A.     Cabot, Cartier, and the Reconnaissance of North America, Part I.

                   Reading:     Hattendorf, Chapters 14, 16, and 17.
          B.     Francis Drake and the First English Circumnavigation of the Globe.

                   Reading:     Course packet: Stanford, P. "Francis Drake Sails for Freedom."
                                      Stanford, P. "In the Wake of the Golden Hind."
                                      Stanford, P. "The River That Lead Around the World."

          C.     Linschoten's Itinerario and the Anglo-Dutch Invasion of Portuguese Asia.

          D.     Champlain, Hudson, and the Reconnaissance of North America, Part II.

          E.     The Archaeology of the English Colonies: Jamestown and Martin's Hundred.

                   Reading:     Course packet: Horning, A. "Journey to Jamestown."
                                       Kelso, W. and N. Luccketti. "Fortifying Jamestown."
                                       Noël-Hume, I. "First Look at a Lost Virginia Settlement."
                                       Noël-Hume, I. "New Clues to an Old Mystery."
                                       Dingemans, T. "An Elizabethan-Era Wreck."
                                       Adams, J. "The Hull of the Sea Venture."

           F.    The Nautical Archaeology of a Tragedy: The Wreck of La Salle's Barque Belle.

                    Reading:     Course packet: Roberts, D. "Sieur de La Salle's Fateful Landfall."

VIII.     The Age of Exploration and the Transformation of the World.

Final Exam


Examination Schedule:

First Exam, February 25.

Second Exam, April 1.

Final Exam, Friday, May 7, 3-5 p.m..

Grade Determination:

Each student's grade will be based on several short take-home assignments (10%), two mid-semester exams (25% each for a total of 50%), and a final exam (40%). Exams will cover both readings and lectures.

Helpful Hints for Anthropology 489:

My lectures often provide information not covered in the readings, and attendance of all classes and diligent keeping of class notes are both highly recommended. Do not expect to get a good grade if you frequently skip the lectures.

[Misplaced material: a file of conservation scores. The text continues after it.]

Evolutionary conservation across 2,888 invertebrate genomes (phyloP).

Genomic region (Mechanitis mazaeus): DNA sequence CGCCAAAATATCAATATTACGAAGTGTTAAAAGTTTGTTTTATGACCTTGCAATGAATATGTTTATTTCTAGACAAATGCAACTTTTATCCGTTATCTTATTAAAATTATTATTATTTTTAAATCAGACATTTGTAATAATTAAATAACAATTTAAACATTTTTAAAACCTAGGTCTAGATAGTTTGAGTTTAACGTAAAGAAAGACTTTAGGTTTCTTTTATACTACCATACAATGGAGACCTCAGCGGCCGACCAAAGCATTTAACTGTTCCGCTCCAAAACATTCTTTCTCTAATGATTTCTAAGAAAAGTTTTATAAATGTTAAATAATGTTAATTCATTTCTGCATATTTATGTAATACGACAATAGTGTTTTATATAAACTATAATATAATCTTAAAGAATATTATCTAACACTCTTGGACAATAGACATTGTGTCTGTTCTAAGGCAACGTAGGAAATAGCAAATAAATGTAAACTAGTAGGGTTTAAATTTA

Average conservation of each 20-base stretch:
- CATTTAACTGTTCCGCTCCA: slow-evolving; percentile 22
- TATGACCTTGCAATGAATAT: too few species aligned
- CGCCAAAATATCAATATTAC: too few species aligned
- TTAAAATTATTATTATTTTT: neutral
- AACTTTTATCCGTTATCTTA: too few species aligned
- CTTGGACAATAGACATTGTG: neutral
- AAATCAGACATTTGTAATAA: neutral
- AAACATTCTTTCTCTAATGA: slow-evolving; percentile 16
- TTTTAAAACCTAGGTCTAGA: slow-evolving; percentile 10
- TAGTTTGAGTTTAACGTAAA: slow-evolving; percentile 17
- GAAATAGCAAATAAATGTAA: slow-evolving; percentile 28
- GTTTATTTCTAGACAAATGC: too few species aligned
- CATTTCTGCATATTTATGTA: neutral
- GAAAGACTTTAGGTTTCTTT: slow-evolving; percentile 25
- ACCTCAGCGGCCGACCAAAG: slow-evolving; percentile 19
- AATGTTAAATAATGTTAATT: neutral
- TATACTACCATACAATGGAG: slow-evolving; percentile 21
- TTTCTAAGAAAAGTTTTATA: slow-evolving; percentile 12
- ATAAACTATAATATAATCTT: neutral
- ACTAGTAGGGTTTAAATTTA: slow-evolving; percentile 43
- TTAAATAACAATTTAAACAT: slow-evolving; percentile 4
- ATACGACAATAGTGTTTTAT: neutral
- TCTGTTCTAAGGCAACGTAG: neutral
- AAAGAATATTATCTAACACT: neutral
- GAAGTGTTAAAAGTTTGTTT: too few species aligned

If you are forced to miss a class, copy the notes of a colleague who attended class (or better yet, copy the notes of several colleagues). If you have questions about the material after reviewing the notes, please make an appointment to see me.
P.S. My lecture notes are not available for copying, so please do not ask to borrow them.

If you are confused about the material covered in the lectures or reading, or are concerned about your grade, please make an appointment to see me. The earlier you do this, the more likely it is we can fix the problem before the end of the semester.

I am a true believer in the use of "flash cards" as a study aid. These are index cards upon which you summarize the important points of a particular topic, using both your class notes and the readings.

Do not fail to show up for exams (I don't enjoy preparing make-up exams). If some cataclysmic event (asteroid strike, tidal wave, profound illness, Godzilla) prevents you from getting to an exam, call me on the day of the exam (if the phones are still working).

The Americans with Disabilities Act (ADA)

The Americans with Disabilities Act (ADA) is a federal anti-discrimination statute that provides comprehensive civil rights protection for persons with disabilities. Among other things, this legislation requires that all students with disabilities be guaranteed a learning environment that provides for reasonable accommodation of their disabilities. If you believe that you have a disability requiring an accommodation, please contact the Office of Support Services for Students with Disabilities in Room 126 of the Student Services Building. The telephone number is 845-1637.